I bought Eva Illouz’s Why Love Hurts this past June, a week before moving to Maryland for the summer. The week after I arrived, the “derecho” hit: Welcome to the East Coast. The week after that, I began reading the book, and a very important friend came to visit. When the hardcover had first arrived, I’d quickly removed the dust jacket, embarrassed to be seen with a book titled Why Love Hurts if I couldn’t explain that this was a serious, scholarly, sociological work and not a Danielle Steel novel. I then carried the (now-tastefully minimalist) book with me every day: during the red line commute into the nation’s capital, during lunch hour at the kebob place in Foggy Bottom, during walks around my Silver Spring neighborhood. Illouz says that the idea for the book came from hundreds of conversations with friends, all of whom were struggling to answer the title question. After underlining and annotating nearly every page, after reading about emotional capitalism, how online dating is a game-changer, how “love” has changed over time and what’s wrong with the current fad of psychotherapy—after reading all this “serious, scholarly, sociological” material that deconstructed ideas I’d taken for granted, two things happened: One, I understood why, mere weeks after my friend visited, we were no longer on speaking terms. And, because of that understanding, I could breathe a little more easily in the muggy DC atmosphere. For those two things, I’m thankful.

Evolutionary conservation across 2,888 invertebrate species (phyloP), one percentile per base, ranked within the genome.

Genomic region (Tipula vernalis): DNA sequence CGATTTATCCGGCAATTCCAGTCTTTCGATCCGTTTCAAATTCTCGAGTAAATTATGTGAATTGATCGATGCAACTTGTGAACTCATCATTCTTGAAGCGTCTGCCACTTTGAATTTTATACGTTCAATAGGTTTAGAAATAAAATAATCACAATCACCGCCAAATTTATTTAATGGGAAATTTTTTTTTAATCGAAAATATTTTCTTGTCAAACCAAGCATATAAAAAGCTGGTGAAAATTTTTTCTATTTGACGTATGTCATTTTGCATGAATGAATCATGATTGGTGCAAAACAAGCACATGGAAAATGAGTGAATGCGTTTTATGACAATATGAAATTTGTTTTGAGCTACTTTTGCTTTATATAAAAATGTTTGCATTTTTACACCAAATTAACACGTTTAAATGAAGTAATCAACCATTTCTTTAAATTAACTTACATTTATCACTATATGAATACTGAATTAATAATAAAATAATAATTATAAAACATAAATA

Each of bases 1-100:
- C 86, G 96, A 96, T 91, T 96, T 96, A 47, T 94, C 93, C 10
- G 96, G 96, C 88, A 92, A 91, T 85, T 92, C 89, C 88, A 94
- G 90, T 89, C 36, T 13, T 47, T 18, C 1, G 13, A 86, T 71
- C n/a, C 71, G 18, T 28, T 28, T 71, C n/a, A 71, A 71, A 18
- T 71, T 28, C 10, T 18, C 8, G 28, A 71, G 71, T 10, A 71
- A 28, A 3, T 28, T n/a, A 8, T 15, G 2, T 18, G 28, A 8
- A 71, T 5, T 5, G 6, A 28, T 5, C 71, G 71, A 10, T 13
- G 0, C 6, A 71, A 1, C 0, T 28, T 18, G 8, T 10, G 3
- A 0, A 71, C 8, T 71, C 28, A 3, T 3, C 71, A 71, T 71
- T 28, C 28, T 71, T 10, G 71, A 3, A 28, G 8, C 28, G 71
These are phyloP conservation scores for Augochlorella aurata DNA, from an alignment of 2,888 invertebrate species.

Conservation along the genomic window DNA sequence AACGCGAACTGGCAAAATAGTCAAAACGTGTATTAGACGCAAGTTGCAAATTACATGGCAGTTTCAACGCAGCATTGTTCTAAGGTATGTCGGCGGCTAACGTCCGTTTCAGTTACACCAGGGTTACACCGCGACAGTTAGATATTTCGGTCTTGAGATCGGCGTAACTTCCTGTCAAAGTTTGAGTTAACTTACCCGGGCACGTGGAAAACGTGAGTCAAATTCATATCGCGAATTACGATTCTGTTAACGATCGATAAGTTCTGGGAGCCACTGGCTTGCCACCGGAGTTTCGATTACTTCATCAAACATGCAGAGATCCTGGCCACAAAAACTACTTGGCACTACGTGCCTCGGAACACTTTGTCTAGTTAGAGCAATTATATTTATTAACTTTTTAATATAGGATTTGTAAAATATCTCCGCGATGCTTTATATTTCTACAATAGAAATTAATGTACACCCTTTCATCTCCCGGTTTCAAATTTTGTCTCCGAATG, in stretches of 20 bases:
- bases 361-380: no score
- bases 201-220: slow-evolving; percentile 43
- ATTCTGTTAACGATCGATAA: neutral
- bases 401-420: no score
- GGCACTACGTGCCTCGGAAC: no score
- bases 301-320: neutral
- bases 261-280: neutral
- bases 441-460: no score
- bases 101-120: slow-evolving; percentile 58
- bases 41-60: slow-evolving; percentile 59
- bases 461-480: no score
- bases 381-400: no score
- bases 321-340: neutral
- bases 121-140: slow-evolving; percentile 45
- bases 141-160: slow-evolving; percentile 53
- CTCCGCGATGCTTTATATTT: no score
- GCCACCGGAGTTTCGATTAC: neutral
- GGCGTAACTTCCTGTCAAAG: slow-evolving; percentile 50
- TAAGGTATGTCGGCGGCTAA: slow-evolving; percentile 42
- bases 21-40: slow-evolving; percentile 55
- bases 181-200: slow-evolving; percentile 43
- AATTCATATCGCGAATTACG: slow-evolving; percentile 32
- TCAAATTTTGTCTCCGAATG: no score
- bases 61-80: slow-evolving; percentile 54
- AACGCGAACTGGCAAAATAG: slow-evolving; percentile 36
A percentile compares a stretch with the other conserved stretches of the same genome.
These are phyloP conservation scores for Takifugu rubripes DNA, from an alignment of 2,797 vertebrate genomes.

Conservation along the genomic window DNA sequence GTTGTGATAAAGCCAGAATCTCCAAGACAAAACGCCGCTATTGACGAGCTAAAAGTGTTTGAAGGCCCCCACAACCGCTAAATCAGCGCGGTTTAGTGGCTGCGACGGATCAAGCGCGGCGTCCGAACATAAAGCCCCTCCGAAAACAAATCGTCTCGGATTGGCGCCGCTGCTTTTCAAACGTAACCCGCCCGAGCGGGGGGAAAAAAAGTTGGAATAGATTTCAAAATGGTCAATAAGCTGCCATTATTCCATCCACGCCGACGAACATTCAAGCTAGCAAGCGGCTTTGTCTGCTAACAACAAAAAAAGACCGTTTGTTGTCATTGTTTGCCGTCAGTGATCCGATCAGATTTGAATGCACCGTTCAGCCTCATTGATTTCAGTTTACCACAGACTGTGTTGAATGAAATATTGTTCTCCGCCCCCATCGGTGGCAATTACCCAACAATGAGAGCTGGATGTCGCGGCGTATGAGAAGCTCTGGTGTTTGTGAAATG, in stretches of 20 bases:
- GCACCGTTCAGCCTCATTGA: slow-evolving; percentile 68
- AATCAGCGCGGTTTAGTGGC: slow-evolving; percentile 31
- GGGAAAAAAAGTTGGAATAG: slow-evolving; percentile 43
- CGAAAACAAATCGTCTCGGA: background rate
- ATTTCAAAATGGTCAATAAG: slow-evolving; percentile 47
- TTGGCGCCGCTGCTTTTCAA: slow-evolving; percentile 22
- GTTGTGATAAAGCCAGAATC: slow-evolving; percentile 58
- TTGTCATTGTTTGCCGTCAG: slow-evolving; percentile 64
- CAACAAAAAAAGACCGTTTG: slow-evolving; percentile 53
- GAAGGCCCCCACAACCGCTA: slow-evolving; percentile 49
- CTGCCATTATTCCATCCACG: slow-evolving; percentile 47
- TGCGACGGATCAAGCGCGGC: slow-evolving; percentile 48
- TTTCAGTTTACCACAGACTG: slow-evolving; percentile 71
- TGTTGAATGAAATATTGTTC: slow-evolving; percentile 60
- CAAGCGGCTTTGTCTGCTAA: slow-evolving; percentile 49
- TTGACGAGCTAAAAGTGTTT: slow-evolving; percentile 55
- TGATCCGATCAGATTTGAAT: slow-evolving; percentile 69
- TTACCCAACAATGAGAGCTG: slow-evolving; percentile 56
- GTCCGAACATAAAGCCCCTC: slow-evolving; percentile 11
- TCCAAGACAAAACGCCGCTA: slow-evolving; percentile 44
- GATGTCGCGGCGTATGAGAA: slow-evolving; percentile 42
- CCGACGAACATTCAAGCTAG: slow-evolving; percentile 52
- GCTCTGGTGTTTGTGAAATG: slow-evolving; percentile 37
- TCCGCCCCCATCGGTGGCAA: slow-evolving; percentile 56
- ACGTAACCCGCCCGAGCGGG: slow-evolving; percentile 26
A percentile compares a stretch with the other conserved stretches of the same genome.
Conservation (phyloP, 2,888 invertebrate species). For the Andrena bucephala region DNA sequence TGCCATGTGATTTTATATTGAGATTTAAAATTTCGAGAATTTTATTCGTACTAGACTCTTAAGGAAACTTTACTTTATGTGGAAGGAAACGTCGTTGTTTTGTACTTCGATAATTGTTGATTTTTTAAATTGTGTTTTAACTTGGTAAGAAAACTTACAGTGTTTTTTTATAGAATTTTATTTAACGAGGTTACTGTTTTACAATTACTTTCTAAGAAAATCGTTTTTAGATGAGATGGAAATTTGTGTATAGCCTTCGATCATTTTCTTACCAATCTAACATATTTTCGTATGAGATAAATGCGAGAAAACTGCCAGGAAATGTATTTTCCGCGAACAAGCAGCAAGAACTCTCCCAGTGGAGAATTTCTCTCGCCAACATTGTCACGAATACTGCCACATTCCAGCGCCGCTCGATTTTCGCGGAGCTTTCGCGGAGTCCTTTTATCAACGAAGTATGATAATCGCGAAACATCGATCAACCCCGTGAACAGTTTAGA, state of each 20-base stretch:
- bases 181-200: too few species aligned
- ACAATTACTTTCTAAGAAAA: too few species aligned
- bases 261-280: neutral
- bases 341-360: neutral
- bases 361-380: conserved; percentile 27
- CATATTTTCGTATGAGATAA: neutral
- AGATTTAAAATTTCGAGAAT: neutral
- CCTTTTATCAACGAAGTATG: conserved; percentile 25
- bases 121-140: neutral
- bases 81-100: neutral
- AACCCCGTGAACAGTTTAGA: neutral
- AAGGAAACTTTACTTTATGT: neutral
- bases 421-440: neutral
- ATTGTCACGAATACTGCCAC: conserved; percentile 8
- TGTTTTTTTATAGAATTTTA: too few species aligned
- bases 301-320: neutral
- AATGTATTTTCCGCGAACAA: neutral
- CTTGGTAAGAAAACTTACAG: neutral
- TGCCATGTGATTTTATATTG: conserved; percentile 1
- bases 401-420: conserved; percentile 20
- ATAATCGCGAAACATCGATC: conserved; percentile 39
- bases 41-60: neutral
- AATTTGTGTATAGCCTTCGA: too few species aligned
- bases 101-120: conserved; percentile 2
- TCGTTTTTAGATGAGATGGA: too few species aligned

—Angela Chen, Editorial Assistant, Guernica Daily
The Collected Stories by Grace Paley
Grace Paley first came to me in a poem, a twenty-line charmer on lust and aging, slid across the table of a San Francisco dive. If that line reeks of sentimentality, it channels what Paley’s Collected Stories don’t. They’re wry (sometimes hilarious) odes to disappointment—full of families with mismatched needs and lovers that just sort of wander off. They brim with the resigned but restless wisdom of the disillusioned. If that sounds un-fun, it’s not; I’m thankful for their salty anchor and the little skiff that brought them to me.